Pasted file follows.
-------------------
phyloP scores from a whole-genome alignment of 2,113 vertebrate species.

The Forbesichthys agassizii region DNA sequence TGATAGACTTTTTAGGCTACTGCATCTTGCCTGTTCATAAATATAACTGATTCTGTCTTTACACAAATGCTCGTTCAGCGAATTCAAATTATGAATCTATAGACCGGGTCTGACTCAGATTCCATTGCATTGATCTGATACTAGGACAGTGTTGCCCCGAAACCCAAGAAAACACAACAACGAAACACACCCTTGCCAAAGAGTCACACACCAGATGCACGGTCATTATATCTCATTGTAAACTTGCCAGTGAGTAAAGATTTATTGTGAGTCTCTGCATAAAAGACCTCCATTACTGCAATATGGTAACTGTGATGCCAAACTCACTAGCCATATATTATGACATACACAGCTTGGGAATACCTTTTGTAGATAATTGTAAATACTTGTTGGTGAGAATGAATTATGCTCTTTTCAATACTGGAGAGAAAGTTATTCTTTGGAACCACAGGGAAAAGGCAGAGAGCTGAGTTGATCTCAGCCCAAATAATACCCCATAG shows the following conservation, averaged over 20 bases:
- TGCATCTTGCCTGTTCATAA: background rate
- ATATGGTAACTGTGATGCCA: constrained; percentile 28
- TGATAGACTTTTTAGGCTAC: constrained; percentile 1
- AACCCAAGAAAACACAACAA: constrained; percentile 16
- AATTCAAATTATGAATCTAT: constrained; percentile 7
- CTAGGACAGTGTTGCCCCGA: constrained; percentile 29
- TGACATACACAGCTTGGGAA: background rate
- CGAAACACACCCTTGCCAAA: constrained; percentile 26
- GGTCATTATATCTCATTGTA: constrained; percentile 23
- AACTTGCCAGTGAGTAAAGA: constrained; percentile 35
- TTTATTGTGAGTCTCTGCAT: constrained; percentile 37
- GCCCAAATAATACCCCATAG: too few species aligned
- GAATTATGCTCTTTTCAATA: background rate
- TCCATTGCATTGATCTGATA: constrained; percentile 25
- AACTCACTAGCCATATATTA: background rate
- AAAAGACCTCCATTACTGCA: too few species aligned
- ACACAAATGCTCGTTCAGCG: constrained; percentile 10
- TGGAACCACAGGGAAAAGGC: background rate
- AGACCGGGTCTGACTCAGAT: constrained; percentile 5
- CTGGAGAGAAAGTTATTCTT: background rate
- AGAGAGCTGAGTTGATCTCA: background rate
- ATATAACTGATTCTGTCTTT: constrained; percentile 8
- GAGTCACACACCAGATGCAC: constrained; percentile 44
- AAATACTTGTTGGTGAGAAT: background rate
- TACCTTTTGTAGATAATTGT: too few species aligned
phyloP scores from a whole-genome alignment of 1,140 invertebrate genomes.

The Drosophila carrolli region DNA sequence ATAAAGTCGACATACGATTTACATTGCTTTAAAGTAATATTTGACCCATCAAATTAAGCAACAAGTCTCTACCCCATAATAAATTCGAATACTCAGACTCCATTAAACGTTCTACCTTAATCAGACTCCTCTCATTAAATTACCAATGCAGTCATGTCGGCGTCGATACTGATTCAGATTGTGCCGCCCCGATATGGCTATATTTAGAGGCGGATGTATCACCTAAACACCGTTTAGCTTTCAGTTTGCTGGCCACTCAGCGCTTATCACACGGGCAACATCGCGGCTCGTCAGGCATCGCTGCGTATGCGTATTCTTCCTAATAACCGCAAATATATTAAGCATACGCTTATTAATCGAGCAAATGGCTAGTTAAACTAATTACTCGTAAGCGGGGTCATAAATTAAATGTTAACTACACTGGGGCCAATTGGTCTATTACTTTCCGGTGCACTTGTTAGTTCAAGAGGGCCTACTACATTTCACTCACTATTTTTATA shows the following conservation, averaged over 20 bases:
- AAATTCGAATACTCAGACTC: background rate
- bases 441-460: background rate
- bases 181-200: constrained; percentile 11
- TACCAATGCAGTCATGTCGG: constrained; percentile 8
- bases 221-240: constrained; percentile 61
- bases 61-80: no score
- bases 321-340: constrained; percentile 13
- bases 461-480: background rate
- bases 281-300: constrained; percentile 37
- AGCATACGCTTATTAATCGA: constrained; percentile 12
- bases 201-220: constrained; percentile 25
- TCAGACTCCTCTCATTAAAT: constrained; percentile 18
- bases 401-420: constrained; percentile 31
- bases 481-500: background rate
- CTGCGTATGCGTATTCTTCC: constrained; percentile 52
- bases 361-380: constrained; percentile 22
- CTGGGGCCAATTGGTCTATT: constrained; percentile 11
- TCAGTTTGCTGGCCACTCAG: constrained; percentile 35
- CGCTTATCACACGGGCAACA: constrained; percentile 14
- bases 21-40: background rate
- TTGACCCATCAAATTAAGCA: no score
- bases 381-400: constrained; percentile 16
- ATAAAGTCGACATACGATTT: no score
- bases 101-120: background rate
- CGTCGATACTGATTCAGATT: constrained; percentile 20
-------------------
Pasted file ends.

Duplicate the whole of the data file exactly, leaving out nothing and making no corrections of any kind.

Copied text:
phyloP scores from a whole-genome alignment of 2,113 vertebrate species.

The Forbesichthys agassizii region DNA sequence TGATAGACTTTTTAGGCTACTGCATCTTGCCTGTTCATAAATATAACTGATTCTGTCTTTACACAAATGCTCGTTCAGCGAATTCAAATTATGAATCTATAGACCGGGTCTGACTCAGATTCCATTGCATTGATCTGATACTAGGACAGTGTTGCCCCGAAACCCAAGAAAACACAACAACGAAACACACCCTTGCCAAAGAGTCACACACCAGATGCACGGTCATTATATCTCATTGTAAACTTGCCAGTGAGTAAAGATTTATTGTGAGTCTCTGCATAAAAGACCTCCATTACTGCAATATGGTAACTGTGATGCCAAACTCACTAGCCATATATTATGACATACACAGCTTGGGAATACCTTTTGTAGATAATTGTAAATACTTGTTGGTGAGAATGAATTATGCTCTTTTCAATACTGGAGAGAAAGTTATTCTTTGGAACCACAGGGAAAAGGCAGAGAGCTGAGTTGATCTCAGCCCAAATAATACCCCATAG shows the following conservation, averaged over 20 bases:
- TGCATCTTGCCTGTTCATAA: background rate
- ATATGGTAACTGTGATGCCA: constrained; percentile 28
- TGATAGACTTTTTAGGCTAC: constrained; percentile 1
- AACCCAAGAAAACACAACAA: constrained; percentile 16
- AATTCAAATTATGAATCTAT: constrained; percentile 7
- CTAGGACAGTGTTGCCCCGA: constrained; percentile 29
- TGACATACACAGCTTGGGAA: background rate
- CGAAACACACCCTTGCCAAA: constrained; percentile 26
- GGTCATTATATCTCATTGTA: constrained; percentile 23
- AACTTGCCAGTGAGTAAAGA: constrained; percentile 35
- TTTATTGTGAGTCTCTGCAT: constrained; percentile 37
- GCCCAAATAATACCCCATAG: too few species aligned
- GAATTATGCTCTTTTCAATA: background rate
- TCCATTGCATTGATCTGATA: constrained; percentile 25
- AACTCACTAGCCATATATTA: background rate
- AAAAGACCTCCATTACTGCA: too few species aligned
- ACACAAATGCTCGTTCAGCG: constrained; percentile 10
- TGGAACCACAGGGAAAAGGC: background rate
- AGACCGGGTCTGACTCAGAT: constrained; percentile 5
- CTGGAGAGAAAGTTATTCTT: background rate
- AGAGAGCTGAGTTGATCTCA: background rate
- ATATAACTGATTCTGTCTTT: constrained; percentile 8
- GAGTCACACACCAGATGCAC: constrained; percentile 44
- AAATACTTGTTGGTGAGAAT: background rate
- TACCTTTTGTAGATAATTGT: too few species aligned
phyloP scores from a whole-genome alignment of 1,140 invertebrate genomes.

The Drosophila carrolli region DNA sequence ATAAAGTCGACATACGATTTACATTGCTTTAAAGTAATATTTGACCCATCAAATTAAGCAACAAGTCTCTACCCCATAATAAATTCGAATACTCAGACTCCATTAAACGTTCTACCTTAATCAGACTCCTCTCATTAAATTACCAATGCAGTCATGTCGGCGTCGATACTGATTCAGATTGTGCCGCCCCGATATGGCTATATTTAGAGGCGGATGTATCACCTAAACACCGTTTAGCTTTCAGTTTGCTGGCCACTCAGCGCTTATCACACGGGCAACATCGCGGCTCGTCAGGCATCGCTGCGTATGCGTATTCTTCCTAATAACCGCAAATATATTAAGCATACGCTTATTAATCGAGCAAATGGCTAGTTAAACTAATTACTCGTAAGCGGGGTCATAAATTAAATGTTAACTACACTGGGGCCAATTGGTCTATTACTTTCCGGTGCACTTGTTAGTTCAAGAGGGCCTACTACATTTCACTCACTATTTTTATA shows the following conservation, averaged over 20 bases:
- AAATTCGAATACTCAGACTC: background rate
- bases 441-460: background rate
- bases 181-200: constrained; percentile 11
- TACCAATGCAGTCATGTCGG: constrained; percentile 8
- bases 221-240: constrained; percentile 61
- bases 61-80: no score
- bases 321-340: constrained; percentile 13
- bases 461-480: background rate
- bases 281-300: constrained; percentile 37
- AGCATACGCTTATTAATCGA: constrained; percentile 12
- bases 201-220: constrained; percentile 25
- TCAGACTCCTCTCATTAAAT: constrained; percentile 18
- bases 401-420: constrained; percentile 31
- bases 481-500: background rate
- CTGCGTATGCGTATTCTTCC: constrained; percentile 52
- bases 361-380: constrained; percentile 22
- CTGGGGCCAATTGGTCTATT: constrained; percentile 11
- TCAGTTTGCTGGCCACTCAG: constrained; percentile 35
- CGCTTATCACACGGGCAACA: constrained; percentile 14
- bases 21-40: background rate
- TTGACCCATCAAATTAAGCA: no score
- bases 381-400: constrained; percentile 16
- ATAAAGTCGACATACGATTT: no score
- bases 101-120: background rate
- CGTCGATACTGATTCAGATT: constrained; percentile 20